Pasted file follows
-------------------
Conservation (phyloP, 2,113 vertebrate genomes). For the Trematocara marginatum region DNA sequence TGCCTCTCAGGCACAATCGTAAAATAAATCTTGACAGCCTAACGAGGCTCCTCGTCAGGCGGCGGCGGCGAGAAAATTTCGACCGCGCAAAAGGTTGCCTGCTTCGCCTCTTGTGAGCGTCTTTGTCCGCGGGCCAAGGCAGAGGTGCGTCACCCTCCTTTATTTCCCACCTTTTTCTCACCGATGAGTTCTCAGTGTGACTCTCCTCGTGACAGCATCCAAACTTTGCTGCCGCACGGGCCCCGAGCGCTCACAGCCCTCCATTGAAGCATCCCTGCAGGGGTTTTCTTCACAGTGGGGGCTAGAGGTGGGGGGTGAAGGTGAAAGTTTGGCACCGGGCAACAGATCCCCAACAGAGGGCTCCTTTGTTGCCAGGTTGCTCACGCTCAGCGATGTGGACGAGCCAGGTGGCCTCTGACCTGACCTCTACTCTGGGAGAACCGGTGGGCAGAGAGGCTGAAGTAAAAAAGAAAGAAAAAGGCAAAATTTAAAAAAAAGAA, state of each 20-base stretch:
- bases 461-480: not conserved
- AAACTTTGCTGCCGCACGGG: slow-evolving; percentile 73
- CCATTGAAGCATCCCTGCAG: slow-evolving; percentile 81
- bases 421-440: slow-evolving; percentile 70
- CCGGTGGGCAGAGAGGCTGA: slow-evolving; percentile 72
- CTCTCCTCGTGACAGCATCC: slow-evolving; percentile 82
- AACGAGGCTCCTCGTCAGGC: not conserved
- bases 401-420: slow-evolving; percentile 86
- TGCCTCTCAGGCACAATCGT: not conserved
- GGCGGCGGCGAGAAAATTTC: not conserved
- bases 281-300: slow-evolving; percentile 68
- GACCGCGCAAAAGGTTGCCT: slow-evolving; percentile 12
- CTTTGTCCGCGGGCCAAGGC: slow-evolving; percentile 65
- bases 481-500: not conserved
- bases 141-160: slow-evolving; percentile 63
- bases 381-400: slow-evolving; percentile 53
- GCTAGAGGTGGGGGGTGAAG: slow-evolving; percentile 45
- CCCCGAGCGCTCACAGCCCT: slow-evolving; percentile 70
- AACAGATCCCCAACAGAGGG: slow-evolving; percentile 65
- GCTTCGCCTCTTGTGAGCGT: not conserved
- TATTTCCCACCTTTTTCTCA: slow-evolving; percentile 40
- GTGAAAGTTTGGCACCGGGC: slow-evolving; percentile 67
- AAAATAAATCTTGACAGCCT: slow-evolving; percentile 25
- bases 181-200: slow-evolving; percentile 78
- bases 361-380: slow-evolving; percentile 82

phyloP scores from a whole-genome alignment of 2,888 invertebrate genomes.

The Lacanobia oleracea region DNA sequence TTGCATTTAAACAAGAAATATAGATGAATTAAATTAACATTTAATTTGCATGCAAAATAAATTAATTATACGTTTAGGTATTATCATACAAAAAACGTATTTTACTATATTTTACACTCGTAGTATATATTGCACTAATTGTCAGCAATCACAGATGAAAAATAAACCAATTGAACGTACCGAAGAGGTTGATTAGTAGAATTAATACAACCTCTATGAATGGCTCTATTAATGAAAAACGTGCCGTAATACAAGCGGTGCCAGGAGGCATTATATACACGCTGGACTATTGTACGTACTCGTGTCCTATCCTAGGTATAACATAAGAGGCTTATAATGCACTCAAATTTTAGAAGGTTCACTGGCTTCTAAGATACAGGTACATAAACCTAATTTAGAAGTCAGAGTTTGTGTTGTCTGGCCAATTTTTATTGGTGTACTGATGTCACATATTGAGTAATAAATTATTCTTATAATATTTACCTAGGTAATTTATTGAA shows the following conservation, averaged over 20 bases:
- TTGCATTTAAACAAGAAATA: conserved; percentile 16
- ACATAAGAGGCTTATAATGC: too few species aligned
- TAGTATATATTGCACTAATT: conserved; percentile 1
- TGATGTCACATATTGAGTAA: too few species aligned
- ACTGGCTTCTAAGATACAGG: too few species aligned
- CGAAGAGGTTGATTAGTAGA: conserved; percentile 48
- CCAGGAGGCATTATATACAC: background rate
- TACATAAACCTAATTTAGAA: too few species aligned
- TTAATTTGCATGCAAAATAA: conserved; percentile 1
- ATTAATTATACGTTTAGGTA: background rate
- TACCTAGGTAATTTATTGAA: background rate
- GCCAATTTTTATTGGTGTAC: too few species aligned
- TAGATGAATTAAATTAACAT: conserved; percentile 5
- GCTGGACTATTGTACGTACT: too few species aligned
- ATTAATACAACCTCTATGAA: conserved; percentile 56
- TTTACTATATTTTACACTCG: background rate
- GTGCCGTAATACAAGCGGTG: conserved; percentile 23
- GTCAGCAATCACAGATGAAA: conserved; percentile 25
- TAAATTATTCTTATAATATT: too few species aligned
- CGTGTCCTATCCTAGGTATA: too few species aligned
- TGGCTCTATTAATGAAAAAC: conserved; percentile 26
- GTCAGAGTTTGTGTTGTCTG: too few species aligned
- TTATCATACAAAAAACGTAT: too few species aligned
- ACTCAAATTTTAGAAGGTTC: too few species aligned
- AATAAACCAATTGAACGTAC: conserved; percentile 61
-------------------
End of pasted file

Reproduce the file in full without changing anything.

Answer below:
Conservation (phyloP, 2,113 vertebrate genomes). For the Trematocara marginatum region DNA sequence TGCCTCTCAGGCACAATCGTAAAATAAATCTTGACAGCCTAACGAGGCTCCTCGTCAGGCGGCGGCGGCGAGAAAATTTCGACCGCGCAAAAGGTTGCCTGCTTCGCCTCTTGTGAGCGTCTTTGTCCGCGGGCCAAGGCAGAGGTGCGTCACCCTCCTTTATTTCCCACCTTTTTCTCACCGATGAGTTCTCAGTGTGACTCTCCTCGTGACAGCATCCAAACTTTGCTGCCGCACGGGCCCCGAGCGCTCACAGCCCTCCATTGAAGCATCCCTGCAGGGGTTTTCTTCACAGTGGGGGCTAGAGGTGGGGGGTGAAGGTGAAAGTTTGGCACCGGGCAACAGATCCCCAACAGAGGGCTCCTTTGTTGCCAGGTTGCTCACGCTCAGCGATGTGGACGAGCCAGGTGGCCTCTGACCTGACCTCTACTCTGGGAGAACCGGTGGGCAGAGAGGCTGAAGTAAAAAAGAAAGAAAAAGGCAAAATTTAAAAAAAAGAA, state of each 20-base stretch:
- bases 461-480: not conserved
- AAACTTTGCTGCCGCACGGG: slow-evolving; percentile 73
- CCATTGAAGCATCCCTGCAG: slow-evolving; percentile 81
- bases 421-440: slow-evolving; percentile 70
- CCGGTGGGCAGAGAGGCTGA: slow-evolving; percentile 72
- CTCTCCTCGTGACAGCATCC: slow-evolving; percentile 82
- AACGAGGCTCCTCGTCAGGC: not conserved
- bases 401-420: slow-evolving; percentile 86
- TGCCTCTCAGGCACAATCGT: not conserved
- GGCGGCGGCGAGAAAATTTC: not conserved
- bases 281-300: slow-evolving; percentile 68
- GACCGCGCAAAAGGTTGCCT: slow-evolving; percentile 12
- CTTTGTCCGCGGGCCAAGGC: slow-evolving; percentile 65
- bases 481-500: not conserved
- bases 141-160: slow-evolving; percentile 63
- bases 381-400: slow-evolving; percentile 53
- GCTAGAGGTGGGGGGTGAAG: slow-evolving; percentile 45
- CCCCGAGCGCTCACAGCCCT: slow-evolving; percentile 70
- AACAGATCCCCAACAGAGGG: slow-evolving; percentile 65
- GCTTCGCCTCTTGTGAGCGT: not conserved
- TATTTCCCACCTTTTTCTCA: slow-evolving; percentile 40
- GTGAAAGTTTGGCACCGGGC: slow-evolving; percentile 67
- AAAATAAATCTTGACAGCCT: slow-evolving; percentile 25
- bases 181-200: slow-evolving; percentile 78
- bases 361-380: slow-evolving; percentile 82

phyloP scores from a whole-genome alignment of 2,888 invertebrate genomes.

The Lacanobia oleracea region DNA sequence TTGCATTTAAACAAGAAATATAGATGAATTAAATTAACATTTAATTTGCATGCAAAATAAATTAATTATACGTTTAGGTATTATCATACAAAAAACGTATTTTACTATATTTTACACTCGTAGTATATATTGCACTAATTGTCAGCAATCACAGATGAAAAATAAACCAATTGAACGTACCGAAGAGGTTGATTAGTAGAATTAATACAACCTCTATGAATGGCTCTATTAATGAAAAACGTGCCGTAATACAAGCGGTGCCAGGAGGCATTATATACACGCTGGACTATTGTACGTACTCGTGTCCTATCCTAGGTATAACATAAGAGGCTTATAATGCACTCAAATTTTAGAAGGTTCACTGGCTTCTAAGATACAGGTACATAAACCTAATTTAGAAGTCAGAGTTTGTGTTGTCTGGCCAATTTTTATTGGTGTACTGATGTCACATATTGAGTAATAAATTATTCTTATAATATTTACCTAGGTAATTTATTGAA shows the following conservation, averaged over 20 bases:
- TTGCATTTAAACAAGAAATA: conserved; percentile 16
- ACATAAGAGGCTTATAATGC: too few species aligned
- TAGTATATATTGCACTAATT: conserved; percentile 1
- TGATGTCACATATTGAGTAA: too few species aligned
- ACTGGCTTCTAAGATACAGG: too few species aligned
- CGAAGAGGTTGATTAGTAGA: conserved; percentile 48
- CCAGGAGGCATTATATACAC: background rate
- TACATAAACCTAATTTAGAA: too few species aligned
- TTAATTTGCATGCAAAATAA: conserved; percentile 1
- ATTAATTATACGTTTAGGTA: background rate
- TACCTAGGTAATTTATTGAA: background rate
- GCCAATTTTTATTGGTGTAC: too few species aligned
- TAGATGAATTAAATTAACAT: conserved; percentile 5
- GCTGGACTATTGTACGTACT: too few species aligned
- ATTAATACAACCTCTATGAA: conserved; percentile 56
- TTTACTATATTTTACACTCG: background rate
- GTGCCGTAATACAAGCGGTG: conserved; percentile 23
- GTCAGCAATCACAGATGAAA: conserved; percentile 25
- TAAATTATTCTTATAATATT: too few species aligned
- CGTGTCCTATCCTAGGTATA: too few species aligned
- TGGCTCTATTAATGAAAAAC: conserved; percentile 26
- GTCAGAGTTTGTGTTGTCTG: too few species aligned
- TTATCATACAAAAAACGTAT: too few species aligned
- ACTCAAATTTTAGAAGGTTC: too few species aligned
- AATAAACCAATTGAACGTAC: conserved; percentile 61